Multiple abandoned dogs were found in parts of southern Montgomery County over the weekend, according to investigators and pet adoption centers. Over 20 dogs, including seven adults and 13 puppies were found this weekend and are currently in the care of either Washington Twp.-based SICSA Pet Adoption and Wellness Center or Luv4K9s in Dayton.
Photo: Gillette, Rich (CMG-Dayton)
Photo: Gillette, Rich (CMG-Dayton)

Abandoned, abused case increases concern pet advocates

MORE: Deputies launch investigation into abandoned dogs found in southern Montgomery County

On Sunday, more than 20 dogs, including seven adults and 13 puppies were found abandoned in parts of southern Montgomery County, according to investigators and pet adoption centers.

The dogs, Yorkshire Terriers or mixes, were placed in the care of either Washington Twp.-based Society for the Improvement of Conditions for Stray Animals Pet Adoption and Wellness Center (SICSA) or Luv4K9s in Dayton, according to Washington Twp. Administrator Jesse Lightle.

A sheriff’s deputy was dispatched Sunday to Primary Village South on Paragon Road where the dogs were left in a box with food and a note indicating the previous owner was no longer able to care for the animals.

The Montgomery County Sheriff’s Office has launched an investigation into the case.

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The incident is indicative of a larger problem, one that the non-profit is trying to change, according to Nora Vondrell, CEO of SICSA.

“While we have seen similar cases before, SICSA has not be involved in a case where there have been multiple dumping in different locations. We have been involved in assisting with hoarding cases, but those are all in one location,” Vondrell told the Dayton Daily News. “We also, unfortunately, have had animals dumped at SICSA and other locations before. All three scenarios concern us, which is why we have started our Help Center. Our Help Center is set up to assist people before they get to the point where they feel they have no choices but to abandon animals.”

MORE: SICSA to cease Kettering operation Sunday, open township site soon

The dogs were described as filthy and in poor condition, but SISCA says this can be avoided if owners reach out to get help with animals they can no longer care for.

“As with other community challenges, prevention and education is key,” Vondrell said. “Educating the community about responsible pet ownership, as well as resources to help them. This includes spay and neuter services and humane education.”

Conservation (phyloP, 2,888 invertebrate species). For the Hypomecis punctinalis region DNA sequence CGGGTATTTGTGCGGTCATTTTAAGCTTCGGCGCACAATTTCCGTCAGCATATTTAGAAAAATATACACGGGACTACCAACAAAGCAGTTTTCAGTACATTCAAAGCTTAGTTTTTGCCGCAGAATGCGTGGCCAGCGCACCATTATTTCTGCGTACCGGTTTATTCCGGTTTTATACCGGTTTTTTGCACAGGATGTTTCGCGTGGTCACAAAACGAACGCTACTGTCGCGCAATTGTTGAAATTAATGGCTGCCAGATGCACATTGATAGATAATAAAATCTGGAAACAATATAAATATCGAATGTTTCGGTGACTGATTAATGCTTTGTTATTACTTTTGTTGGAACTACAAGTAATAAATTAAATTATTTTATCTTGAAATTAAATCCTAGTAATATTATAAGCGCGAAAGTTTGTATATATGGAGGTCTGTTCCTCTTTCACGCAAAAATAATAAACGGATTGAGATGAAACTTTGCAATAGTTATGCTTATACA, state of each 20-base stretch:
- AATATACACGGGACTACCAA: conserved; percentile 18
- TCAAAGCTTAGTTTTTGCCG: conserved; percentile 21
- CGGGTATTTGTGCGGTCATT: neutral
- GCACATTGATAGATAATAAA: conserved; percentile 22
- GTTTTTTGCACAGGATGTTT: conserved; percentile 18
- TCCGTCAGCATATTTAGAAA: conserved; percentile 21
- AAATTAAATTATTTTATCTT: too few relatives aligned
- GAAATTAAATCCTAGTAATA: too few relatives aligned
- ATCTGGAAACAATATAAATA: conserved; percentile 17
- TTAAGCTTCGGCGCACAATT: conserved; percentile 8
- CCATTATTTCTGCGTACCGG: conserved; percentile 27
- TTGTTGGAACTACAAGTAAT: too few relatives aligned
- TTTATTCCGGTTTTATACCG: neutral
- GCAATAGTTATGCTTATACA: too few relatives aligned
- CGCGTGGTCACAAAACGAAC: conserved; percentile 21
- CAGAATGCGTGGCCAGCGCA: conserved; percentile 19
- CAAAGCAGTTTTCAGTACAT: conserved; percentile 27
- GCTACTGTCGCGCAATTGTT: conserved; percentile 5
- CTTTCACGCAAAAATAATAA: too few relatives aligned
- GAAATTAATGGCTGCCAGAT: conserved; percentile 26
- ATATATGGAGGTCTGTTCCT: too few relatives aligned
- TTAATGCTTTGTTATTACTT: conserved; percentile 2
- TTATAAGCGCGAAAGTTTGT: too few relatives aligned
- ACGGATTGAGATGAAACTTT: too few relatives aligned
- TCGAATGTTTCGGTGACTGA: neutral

Abandoning and abusing animals is a crime, as an Ohio law passed in 2016 made animal cruelty a fifth-degree felony.

“Our detectives are working diligently on this case to see if they can locate the person or persons who may have abandoned these dogs in the township,” said Sheriff Rob Streck.

Animal cruelty has recently came under the spotlight statewide. An Ohio law has been proposed that would makes it a third-degree felony to knowingly and needlessly kill a pet.

SISCA officials say the dogs abandoned on Sunday are decompressing in the non-profit’s Temporary Care Unit. Its veterinary and animal care staff are currently caring for them.

MORE: PHOTOS: Meet animals that SICSA adoption center has helped through the years

They eventually will be spayed/neutered and placed for adoption, but not until they get a clean bill of health – both physically and emotionally.

“We have received an overwhelming number of requests related to these dogs, including people wanting us to contact them when the pups are up for adoption,” Vondrell said. “Because of the sheer numbers, we will not be able to reach out to people individually when the dogs are available for adoption. We ask people to continue checking our website and Facebook page for information about when they will be available.”

Instead of illegally abandoning animals, Vondrell encouraged people to reach out to the Montgomery County Animal Resource Center, SICSA, or other adoption centers for ways to safely surrender the animals to the facilities.

SICSA did 2,039 adoptions and placements in 2019. If anyone is looking to help these animals and others like them, they can donate online towards the organization’s Guardian Angel Fund.

“We also have a crowdfunding opportunity you may access from our Facebook page. They can also donate their time by signing up to volunteer on our website,” Vondrell said. “While volunteering, including fostering, may not include these particular pups, we always have animals in need of care and attention.”

People with information about the abandoned dogs should call Detective Ben Egloff at 937-432-2757.

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